Iqbal: “OK, pressuring the Palestinians to give up your rights. Let’s just go back a little bit. When President Trump was first elected the relationship between the US president and the Palestinians was pretty good. In fact Mahmoud Abbas did meet with the president several times. Declaring Jerusalem the capital obviously shifted things. How much involvement has there been, if any, between the Palestinians and Jared Kushner?”
Zomlot: “As you said we started with a very good process. Our president Mahmoud Abbas met President Trump several times – four times in a few weeks actually – in 2017. We met the team of President Trump – Kushner and Greenblatt – more than thirty times and while we were at it I receive a phone call from the State Department because I was the head of Palestinian mission in Washington telling me that our mission in Washington is to be closed and shut us down, right at the height of the discussions. So right from the beginning this process was never about a deal or a plan or even peace or consulting the Palestinians. This whole thing was about bullying the Palestinians, coercing the Palestinian people into some sort of a submission. And today is just the theatre for that announcement of the final submission of the Palestinian people. Now…”
Iqbal made no attempt to question that blatant distortion of the reasons behind the closure of the PLO mission in Washington DC in 2018. She did however go on to amplify his narrative.
Iqbal [interrupts]: “And how will…how will, Ambassador, how will the Palestinians respond to this because everything you’re saying suggests that this is not a peace process, this is not a plan that will in any way benefit the Palestinians. How will you react?”
Zomlot: “Well first of all the first reaction must come from the international community because the two-state solution that is about to be dismantled, destroyed in a few hours’ time by President Trump and his ally Netanyahu, the two-state solution was and is an international demand – international consensus, including the United Kingdom by the way – and therefore what is at stake here is not just the rights of the Palestinians. We are capable to defend our rights. We are a very rooted society. We have been there for a long time. We have seen many empires come and go but we remain. What we are really concerned about is the ability of the international system, order, legitimacy to withstand this sheer onslaught on the very premise of internationalism, which is our cooperation, which is the inadmissibility of acquiring territory by force and annexing territory by force.”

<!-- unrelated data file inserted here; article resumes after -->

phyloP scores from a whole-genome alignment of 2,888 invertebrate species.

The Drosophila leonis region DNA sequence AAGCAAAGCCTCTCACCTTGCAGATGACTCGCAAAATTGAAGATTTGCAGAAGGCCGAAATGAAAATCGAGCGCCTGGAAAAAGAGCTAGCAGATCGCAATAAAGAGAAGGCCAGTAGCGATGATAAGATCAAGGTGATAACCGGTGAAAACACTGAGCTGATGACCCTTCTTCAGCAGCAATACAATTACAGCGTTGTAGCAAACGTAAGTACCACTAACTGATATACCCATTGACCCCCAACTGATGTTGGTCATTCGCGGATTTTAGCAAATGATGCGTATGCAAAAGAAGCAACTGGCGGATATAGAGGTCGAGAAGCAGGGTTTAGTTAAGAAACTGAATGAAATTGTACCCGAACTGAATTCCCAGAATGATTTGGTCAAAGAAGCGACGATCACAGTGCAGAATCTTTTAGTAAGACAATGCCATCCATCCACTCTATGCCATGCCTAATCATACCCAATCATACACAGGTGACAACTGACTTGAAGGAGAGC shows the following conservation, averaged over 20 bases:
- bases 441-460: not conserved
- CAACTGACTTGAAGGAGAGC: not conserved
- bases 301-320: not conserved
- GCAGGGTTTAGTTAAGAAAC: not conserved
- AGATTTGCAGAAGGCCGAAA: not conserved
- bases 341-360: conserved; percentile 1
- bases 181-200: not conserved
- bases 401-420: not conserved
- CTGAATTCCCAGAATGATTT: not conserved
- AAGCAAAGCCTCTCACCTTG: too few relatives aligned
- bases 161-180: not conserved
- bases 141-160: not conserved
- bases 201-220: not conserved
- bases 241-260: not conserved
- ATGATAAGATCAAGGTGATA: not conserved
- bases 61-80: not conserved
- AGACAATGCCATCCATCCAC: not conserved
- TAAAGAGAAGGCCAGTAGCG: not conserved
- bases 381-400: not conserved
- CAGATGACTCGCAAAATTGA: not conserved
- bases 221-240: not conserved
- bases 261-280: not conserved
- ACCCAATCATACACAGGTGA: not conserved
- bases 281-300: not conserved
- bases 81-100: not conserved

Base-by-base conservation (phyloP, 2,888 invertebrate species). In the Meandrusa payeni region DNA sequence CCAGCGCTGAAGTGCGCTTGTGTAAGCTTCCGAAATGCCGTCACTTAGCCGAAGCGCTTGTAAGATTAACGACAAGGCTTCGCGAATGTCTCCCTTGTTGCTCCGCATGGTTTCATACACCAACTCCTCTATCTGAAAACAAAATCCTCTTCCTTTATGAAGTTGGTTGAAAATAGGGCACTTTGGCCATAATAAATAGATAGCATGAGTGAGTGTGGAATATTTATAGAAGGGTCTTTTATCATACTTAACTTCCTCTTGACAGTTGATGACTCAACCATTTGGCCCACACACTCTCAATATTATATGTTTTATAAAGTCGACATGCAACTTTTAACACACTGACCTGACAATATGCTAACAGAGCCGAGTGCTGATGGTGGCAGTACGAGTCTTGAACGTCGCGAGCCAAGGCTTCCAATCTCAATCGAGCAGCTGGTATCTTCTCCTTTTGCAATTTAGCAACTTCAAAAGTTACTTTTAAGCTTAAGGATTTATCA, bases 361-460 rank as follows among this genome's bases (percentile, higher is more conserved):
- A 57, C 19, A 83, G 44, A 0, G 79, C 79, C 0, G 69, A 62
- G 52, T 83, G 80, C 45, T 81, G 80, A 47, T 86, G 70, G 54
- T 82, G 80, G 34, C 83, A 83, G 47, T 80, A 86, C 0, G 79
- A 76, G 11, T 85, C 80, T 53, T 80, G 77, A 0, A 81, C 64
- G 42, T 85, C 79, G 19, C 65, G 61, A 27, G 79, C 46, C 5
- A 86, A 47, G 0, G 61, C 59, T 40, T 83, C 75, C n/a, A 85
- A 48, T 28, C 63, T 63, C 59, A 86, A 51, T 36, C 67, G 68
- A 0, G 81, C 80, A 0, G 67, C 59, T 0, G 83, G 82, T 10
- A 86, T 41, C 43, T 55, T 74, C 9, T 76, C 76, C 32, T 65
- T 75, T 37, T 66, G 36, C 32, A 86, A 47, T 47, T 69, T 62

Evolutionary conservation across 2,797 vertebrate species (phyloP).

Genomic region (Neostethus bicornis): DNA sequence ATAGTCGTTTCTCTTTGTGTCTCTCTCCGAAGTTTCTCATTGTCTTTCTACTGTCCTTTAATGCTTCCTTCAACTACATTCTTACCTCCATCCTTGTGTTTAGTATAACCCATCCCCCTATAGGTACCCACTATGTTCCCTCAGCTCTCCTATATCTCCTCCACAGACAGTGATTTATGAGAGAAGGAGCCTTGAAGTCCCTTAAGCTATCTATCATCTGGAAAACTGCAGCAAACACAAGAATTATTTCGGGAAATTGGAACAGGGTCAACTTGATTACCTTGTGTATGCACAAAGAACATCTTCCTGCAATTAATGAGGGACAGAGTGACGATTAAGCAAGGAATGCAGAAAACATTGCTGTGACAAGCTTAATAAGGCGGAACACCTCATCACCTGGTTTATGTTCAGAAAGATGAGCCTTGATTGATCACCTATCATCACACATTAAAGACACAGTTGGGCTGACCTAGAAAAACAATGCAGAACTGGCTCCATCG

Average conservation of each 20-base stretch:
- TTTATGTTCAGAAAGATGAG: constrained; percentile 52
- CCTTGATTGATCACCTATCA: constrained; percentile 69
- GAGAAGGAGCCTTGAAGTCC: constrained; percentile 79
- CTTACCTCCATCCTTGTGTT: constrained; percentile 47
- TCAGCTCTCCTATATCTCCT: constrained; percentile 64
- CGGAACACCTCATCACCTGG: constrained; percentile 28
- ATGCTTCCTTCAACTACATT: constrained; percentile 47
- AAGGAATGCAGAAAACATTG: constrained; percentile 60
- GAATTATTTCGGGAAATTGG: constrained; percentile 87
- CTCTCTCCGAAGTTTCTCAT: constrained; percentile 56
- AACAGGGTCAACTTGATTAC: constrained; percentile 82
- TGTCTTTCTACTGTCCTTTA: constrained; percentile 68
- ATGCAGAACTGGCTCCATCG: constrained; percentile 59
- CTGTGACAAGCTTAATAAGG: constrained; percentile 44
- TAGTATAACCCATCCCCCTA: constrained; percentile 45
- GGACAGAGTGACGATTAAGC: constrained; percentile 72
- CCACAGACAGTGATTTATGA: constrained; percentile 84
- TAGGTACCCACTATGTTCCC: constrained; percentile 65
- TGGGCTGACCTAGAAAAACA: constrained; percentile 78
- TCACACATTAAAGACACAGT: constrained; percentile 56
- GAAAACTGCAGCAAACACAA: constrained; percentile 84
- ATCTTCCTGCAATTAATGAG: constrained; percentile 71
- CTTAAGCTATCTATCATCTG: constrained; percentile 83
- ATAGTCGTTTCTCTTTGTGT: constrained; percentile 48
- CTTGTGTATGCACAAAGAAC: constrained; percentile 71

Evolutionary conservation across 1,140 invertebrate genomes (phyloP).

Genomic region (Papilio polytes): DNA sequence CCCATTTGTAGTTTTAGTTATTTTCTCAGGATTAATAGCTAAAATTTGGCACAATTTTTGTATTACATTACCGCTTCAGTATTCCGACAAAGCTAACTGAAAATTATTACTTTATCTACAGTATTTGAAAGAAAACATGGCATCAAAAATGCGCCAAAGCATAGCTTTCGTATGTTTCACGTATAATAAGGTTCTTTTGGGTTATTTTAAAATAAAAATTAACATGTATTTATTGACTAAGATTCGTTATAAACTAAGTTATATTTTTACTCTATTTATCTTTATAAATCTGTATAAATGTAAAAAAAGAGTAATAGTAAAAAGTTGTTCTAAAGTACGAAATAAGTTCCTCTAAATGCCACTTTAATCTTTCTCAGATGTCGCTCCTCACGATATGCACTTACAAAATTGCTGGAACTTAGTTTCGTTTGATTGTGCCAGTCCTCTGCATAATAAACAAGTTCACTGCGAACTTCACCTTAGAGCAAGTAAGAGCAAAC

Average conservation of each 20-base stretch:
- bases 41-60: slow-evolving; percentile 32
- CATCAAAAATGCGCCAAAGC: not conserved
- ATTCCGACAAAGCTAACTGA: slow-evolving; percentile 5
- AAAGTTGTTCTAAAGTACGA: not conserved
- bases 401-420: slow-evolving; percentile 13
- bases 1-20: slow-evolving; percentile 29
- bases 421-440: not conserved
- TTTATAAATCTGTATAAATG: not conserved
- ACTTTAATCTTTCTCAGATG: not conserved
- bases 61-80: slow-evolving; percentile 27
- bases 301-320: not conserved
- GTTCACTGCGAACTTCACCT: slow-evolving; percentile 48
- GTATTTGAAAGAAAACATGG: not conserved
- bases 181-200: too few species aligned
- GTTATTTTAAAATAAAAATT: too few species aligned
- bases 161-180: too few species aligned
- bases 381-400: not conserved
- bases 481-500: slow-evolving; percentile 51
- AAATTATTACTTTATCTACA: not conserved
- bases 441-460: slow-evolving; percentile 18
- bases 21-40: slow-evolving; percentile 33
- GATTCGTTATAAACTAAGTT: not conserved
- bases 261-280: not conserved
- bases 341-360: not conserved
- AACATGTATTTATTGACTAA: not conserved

Razia Iqbal made no effort to remind listeners that when Jordan acquired the territory now claimed by the Palestinians by force, the PLO had no objections and that it specifically stated that it had no claims “over the West Bank in the Hashemite Kingdom of Jordan, on the Gaza Strip or the Himmah Area”.
Neither did she challenge Zomlot’s cynical attempt to suggest equivalence – as he did earlier on Radio 4 – between the situation of the Palestinians and the events of the Second World War, including the Holocaust.
Zomlot: “What we will witness in a couple of hours in Washington is the slaughtering of what we built together as a human family after the horrors of the Second World War including the horrors and the evil of the Holocaust that we remembered only yesterday, the 75 years of the Holocaust and the never again. And so we built together a system to protect us, all the humanity. What is at stake is that.”
Zomlot: “We Palestinians have a lot to do to make sure that our rights are not for sale and we remain on our land.”
Iqbal: “Husam Zomlot, Palestinian ambassador to London. Thank you for joining us.”
While Radio 4 listeners at least got to hear one Israeli voice (out of three) in the ‘Today’ programme’s preemptive framing of the US proposal, listeners to BBC World Service radio then heard yet another negative opinion from a “former negotiator” of failed peace plans, Aaron David Miller.
Clearly this long item was entirely one-sided and made no attempt whatsoever to provide ‘Newshour’ listeners around the world with the “range and depth of analysis” stipulated by the BBC’s public purposes.